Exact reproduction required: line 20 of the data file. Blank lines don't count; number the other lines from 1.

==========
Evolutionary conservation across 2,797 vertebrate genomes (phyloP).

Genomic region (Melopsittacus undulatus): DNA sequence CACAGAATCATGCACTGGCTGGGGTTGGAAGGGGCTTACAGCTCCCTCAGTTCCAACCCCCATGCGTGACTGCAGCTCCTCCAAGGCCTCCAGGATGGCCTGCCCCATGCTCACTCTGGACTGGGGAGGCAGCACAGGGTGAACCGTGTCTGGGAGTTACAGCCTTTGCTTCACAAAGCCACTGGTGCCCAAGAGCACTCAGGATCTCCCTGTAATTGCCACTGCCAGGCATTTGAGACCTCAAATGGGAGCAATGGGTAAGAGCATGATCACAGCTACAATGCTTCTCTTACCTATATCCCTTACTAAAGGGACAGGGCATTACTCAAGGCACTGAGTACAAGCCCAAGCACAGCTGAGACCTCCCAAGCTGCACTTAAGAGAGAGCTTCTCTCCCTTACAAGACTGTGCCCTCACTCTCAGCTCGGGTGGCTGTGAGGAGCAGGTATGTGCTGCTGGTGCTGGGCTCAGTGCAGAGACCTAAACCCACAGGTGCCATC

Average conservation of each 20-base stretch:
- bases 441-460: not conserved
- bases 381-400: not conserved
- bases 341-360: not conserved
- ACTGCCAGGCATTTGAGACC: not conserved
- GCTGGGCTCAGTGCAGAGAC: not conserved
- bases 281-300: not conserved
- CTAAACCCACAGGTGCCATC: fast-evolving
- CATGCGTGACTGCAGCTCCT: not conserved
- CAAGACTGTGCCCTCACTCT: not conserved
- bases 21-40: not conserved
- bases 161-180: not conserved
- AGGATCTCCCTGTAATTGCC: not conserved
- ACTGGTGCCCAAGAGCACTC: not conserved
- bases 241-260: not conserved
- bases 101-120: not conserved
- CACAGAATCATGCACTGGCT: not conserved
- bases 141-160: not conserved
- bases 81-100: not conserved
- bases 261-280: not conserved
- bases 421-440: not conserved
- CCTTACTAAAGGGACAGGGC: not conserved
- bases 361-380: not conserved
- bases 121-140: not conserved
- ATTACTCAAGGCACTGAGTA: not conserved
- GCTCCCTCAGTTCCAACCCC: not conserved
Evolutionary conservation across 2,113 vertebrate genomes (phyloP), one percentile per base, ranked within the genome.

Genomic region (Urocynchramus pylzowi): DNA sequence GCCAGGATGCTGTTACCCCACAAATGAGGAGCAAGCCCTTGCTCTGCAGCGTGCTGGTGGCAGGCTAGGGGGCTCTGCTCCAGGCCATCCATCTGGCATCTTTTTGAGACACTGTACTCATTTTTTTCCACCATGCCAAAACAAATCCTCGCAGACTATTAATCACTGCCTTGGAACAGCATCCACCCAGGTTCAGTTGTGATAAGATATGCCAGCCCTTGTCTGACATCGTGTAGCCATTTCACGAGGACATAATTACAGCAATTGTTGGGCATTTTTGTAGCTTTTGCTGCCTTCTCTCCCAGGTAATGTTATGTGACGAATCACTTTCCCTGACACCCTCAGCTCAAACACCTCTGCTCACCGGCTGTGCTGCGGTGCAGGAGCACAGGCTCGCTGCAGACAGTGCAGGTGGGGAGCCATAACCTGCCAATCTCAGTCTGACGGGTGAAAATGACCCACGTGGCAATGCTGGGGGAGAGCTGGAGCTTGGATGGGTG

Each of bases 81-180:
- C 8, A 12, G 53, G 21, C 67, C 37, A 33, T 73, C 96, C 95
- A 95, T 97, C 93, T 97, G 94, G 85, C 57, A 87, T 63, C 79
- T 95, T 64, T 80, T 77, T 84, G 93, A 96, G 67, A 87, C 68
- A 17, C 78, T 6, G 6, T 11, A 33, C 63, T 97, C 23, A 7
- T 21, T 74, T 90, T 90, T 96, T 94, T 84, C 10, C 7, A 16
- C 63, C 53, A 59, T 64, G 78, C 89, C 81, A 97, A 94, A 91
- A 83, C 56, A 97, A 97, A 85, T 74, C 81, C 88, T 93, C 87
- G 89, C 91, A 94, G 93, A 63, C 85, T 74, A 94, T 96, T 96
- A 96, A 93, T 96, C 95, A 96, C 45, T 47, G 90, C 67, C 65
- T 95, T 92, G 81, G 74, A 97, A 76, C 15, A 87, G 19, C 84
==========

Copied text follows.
- bases 141-160: not conserved